How is 'ethical' free-to-play Path of Exile faring?

When action-RPG Path of Exile was launched last year, developer Grinding Gear Games was clear. It would be an "ethical" free-to-play without any compromises to the evils of pay-to-win.

That meant no XP boosts or weapon upgrades, just for flashing a credit card. No expensive steeds or portals for fast-traveling. No intrusive ads and invitations to spend money on fancy new characters.

So how has the Diablo 2-style game been faring in the rough and tumble of the actual, open market?

Pretty good, it turns out. The New Zealand developer boasts over 5 million registered players with "hundreds of thousands" playing at any given time. Its first major expansion, Sacrifice of Vaal, is out next week.

"We probably would be making more income if we were pay-to-win," said lead programmer Jonathan Rogers. "But the game is doing very well. We paid off our development costs, the company is making enough money to expand."

Sacrifice of Vaal adds extra PvP content, a new race of dark-magic wielders and the ability to charge up super-powered weapons by killing monsters. But there will be no change to the game's low-key monetization policy.

"We would never want to compromise the game," said lead designer Chris Wilson. He added that gouging and persistent monetization policies generally hide game mechanics that are built around profits. The only way to win with a non-intrusive approach is to "make a really good game that people love to play."

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Path of Exile is profitable because it can rely on the good will of its players, and the actions of a small percentage of players who are willing and happy to pay for cosmetics.

"Some people love cosmetics," said Rogers. "They love to show off. There comes a point when you play a game a lot that it ceases to be a game and it becomes a hobby, and laying down extra money for a hobby is not so strange. It changes the relationship with the game, makes it more personal."

Items for sale range from clothing and visual effects for $1.50 to $7, right up to pets (they confer no benefit to the player, other than vanity) that cost over $100. "We have a big blue scorpion for $110," said Wilson. "We've sold a few hundred of those."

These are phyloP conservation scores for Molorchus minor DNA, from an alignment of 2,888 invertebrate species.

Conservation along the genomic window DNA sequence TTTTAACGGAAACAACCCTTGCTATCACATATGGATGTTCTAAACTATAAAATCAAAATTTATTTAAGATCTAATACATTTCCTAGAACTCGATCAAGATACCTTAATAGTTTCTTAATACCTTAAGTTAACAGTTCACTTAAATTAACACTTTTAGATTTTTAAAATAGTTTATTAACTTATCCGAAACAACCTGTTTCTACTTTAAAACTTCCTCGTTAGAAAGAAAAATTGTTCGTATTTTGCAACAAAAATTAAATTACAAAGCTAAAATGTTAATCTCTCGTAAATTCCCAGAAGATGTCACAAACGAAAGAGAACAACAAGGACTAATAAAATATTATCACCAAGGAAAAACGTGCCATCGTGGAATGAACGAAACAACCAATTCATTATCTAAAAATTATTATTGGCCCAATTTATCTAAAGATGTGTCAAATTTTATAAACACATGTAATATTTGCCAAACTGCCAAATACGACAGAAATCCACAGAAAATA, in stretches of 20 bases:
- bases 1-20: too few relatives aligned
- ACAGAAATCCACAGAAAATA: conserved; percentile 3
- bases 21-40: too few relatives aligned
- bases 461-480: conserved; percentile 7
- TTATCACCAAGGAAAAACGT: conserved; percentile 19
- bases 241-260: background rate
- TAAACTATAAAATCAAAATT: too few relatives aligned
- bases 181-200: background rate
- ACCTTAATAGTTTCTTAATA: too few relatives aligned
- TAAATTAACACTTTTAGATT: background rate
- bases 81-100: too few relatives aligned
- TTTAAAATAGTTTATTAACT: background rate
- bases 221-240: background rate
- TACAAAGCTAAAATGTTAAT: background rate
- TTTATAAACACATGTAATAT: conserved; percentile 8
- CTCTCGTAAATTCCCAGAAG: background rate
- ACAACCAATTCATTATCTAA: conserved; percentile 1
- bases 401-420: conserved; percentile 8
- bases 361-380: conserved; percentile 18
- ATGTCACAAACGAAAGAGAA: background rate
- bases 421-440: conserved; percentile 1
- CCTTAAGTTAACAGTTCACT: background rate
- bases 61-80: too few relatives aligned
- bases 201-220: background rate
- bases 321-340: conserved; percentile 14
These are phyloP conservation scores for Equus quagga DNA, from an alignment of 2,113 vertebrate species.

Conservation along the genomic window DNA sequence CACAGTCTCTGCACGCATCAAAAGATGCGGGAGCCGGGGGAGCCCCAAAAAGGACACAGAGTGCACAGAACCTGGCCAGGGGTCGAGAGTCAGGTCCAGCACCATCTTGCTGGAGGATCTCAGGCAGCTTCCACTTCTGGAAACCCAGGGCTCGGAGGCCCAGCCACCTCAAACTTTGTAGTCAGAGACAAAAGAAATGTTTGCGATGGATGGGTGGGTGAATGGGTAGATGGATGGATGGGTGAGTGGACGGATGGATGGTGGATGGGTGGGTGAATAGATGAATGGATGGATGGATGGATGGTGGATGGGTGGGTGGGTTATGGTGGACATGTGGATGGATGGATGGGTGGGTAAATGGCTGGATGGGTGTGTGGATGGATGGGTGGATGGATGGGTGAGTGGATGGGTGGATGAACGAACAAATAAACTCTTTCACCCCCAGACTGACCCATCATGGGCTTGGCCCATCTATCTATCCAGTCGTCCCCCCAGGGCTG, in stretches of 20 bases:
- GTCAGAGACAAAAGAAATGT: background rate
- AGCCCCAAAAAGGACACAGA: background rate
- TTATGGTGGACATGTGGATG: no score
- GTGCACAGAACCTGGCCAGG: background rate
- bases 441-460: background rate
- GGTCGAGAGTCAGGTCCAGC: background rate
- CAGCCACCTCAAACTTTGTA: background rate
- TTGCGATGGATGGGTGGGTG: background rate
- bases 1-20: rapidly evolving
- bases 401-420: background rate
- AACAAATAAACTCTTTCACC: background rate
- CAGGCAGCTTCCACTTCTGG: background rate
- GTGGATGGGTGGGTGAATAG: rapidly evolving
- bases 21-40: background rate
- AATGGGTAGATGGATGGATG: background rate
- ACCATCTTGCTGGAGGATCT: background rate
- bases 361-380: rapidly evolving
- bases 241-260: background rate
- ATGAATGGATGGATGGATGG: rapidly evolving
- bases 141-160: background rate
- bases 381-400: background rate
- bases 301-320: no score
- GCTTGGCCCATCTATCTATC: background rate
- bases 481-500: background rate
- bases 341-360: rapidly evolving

Very handy income, but it's the $1,000 packages, that include physical goodies and digital extras, that are especially popular among fans. These allow players to personalize their characters in-game, and themselves in real life. Grinding Gear has brought in half a million dollars through these packs.

When it launches, Sacrifice of Vaal will be available in game worlds where players have amassed highly developed characters, as well as on fresh servers, where everyone gets to begin anew. Vaal areas and new monsters will be available throughout the game, rather than in a separate enclave.

According to Wilson and Rogers, who began making the game as a hobby, eight years ago, the core principles behind their creation won't change.

"On day one, back in 2006 when we began work on this, we wanted it to be free," said Rogers, "Free-to-play wasn't a thing at all in the west. It was just something that we really believed in."

They understood, even then, that pay-to-win would likely corrupt free gaming, although not to the extent that it has, most especially in mobile gaming. In a away Path of Exile is a vindication of their particular view of free-to-play.

"We thought about how we would react to it and we knew we would hate it," said Rogers. "I don't like how some people are so accepting of it. It's bad. It influences the game design in a negative way. As soon as you tie your game design to your monetization, it affects it. If you can buy a boost of experience, how is that separating gameplay and monetization?"


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